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Simple Language Interfacing Computers and microKontrollers (SLICK) is a specialized language in development made specifically for hardware projects that have on-board CPUs. It consists of special operators that command and query the hardware, as well as regular general-purpose expressions to allow maximum flexibility. It is an interrupt-driven language so it can respond to different events on your I/O channels. The aim is to create a language specifically for all microcontrollers and even scale to control something like a phone PBX..


In addition to the standard lexical items in a programming language of expressions (2+3), identifiers (myVar). This language clarifies imperative statements for handling and commanding I/O interfaces into the language. Interfaces are preceded with an ampersand (&). "&P1" indicates pin #1. When it appears on the left-hand side of an equal sign, it means to accept input from that pin and assign the value to the variable on the right. On the right-hand side, it means to query the pin specified and assign it to the variable on the left.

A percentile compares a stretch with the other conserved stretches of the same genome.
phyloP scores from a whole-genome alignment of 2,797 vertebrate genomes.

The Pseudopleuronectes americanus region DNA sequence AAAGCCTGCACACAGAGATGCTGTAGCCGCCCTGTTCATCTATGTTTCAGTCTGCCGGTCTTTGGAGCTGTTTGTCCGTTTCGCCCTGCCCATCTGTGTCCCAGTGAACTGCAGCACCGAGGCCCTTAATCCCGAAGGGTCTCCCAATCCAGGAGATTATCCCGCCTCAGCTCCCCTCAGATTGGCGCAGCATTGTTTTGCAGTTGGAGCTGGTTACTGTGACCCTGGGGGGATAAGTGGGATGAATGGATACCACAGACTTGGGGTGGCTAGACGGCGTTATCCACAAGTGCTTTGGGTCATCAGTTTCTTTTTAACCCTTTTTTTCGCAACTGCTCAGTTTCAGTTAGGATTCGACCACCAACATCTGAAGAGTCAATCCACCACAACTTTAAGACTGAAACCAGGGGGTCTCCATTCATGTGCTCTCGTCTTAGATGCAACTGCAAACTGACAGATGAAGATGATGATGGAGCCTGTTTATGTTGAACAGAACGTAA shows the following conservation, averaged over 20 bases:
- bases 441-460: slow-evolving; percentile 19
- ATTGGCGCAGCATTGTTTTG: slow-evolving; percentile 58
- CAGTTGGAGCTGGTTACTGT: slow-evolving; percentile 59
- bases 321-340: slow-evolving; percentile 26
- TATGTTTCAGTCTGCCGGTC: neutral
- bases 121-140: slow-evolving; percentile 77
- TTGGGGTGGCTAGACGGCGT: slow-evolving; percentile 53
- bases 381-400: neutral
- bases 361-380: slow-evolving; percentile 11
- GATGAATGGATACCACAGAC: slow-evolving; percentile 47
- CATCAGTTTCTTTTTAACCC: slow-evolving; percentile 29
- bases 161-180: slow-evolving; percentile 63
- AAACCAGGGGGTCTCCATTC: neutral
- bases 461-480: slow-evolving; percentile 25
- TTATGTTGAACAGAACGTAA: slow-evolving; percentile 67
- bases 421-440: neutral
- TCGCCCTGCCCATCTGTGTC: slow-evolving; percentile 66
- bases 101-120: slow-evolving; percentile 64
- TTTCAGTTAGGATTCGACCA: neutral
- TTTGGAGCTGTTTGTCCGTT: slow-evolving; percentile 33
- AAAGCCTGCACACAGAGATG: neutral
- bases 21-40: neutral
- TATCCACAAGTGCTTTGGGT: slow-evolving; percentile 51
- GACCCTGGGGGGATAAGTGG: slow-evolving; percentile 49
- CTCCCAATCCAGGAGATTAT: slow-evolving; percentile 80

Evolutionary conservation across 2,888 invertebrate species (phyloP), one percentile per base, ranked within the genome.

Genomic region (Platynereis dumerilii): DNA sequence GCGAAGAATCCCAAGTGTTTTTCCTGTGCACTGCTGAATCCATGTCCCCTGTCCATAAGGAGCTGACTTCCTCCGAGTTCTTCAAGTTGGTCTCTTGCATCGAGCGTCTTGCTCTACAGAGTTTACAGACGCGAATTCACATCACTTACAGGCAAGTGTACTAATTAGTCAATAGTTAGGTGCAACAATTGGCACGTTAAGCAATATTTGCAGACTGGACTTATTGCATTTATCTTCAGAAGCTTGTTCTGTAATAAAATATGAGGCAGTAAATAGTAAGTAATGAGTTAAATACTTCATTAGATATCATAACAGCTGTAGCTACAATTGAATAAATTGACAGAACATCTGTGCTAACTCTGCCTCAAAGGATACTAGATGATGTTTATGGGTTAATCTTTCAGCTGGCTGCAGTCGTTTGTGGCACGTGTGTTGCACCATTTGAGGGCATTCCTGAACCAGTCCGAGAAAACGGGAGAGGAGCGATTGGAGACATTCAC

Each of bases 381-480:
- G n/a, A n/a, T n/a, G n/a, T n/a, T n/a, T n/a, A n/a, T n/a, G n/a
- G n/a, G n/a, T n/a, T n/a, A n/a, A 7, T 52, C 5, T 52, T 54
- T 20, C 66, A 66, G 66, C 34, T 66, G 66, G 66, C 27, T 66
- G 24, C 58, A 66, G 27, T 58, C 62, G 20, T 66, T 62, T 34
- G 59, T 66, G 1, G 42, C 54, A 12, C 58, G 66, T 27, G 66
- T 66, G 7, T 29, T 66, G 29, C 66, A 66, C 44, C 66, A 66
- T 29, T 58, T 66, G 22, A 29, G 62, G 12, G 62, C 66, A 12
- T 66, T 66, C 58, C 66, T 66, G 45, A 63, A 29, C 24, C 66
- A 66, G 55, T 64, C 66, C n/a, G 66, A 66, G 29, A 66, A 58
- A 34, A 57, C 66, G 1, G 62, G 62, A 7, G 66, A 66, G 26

Rather than variable declarations, a dollar sign to the left of an identifier indicates a variable, much like the original BASIC.

Interrupt-driven language, normal sequential execution doesn't need to be an motivation. An ideal first, then see if the hardware logic allows it simply. Program code as a series of code blocks preceded by an inputs on which they run. If more than one code block has the same condition, they are merged into the same code block, unless there more than one microcontroller daisy-chained.?

SLICK specification v.0.1:

Aim for var=[input] {Name: var processing} [output P1]

  • Keywords: set, feedback, goto. "Set" puts the program into non-volatile memory if available. "feedback" sends an arbitrary ASCII string back to the hosting machine.
  • Operators: +,-,/,*, @
  • Delimeters: (), {}.
    • {} sets off a (possibly) named code block. (@(&P1 OR &P2) { do servo things} ServoControl)
    • () orders precedence
  • Names, identifiers
  • Booleans: AND, NOT, OR, XOR ((a OR b) AND NOT (a AND b))


Concurrent programming is supported with the idea of many inter-linked boards. Such interfaces there are presumed to be bi-directional and have their own special syntax.

A language for microcontrollers isn't meant to pass around re-useable software components that made ObjectOrientedProgramming popular.

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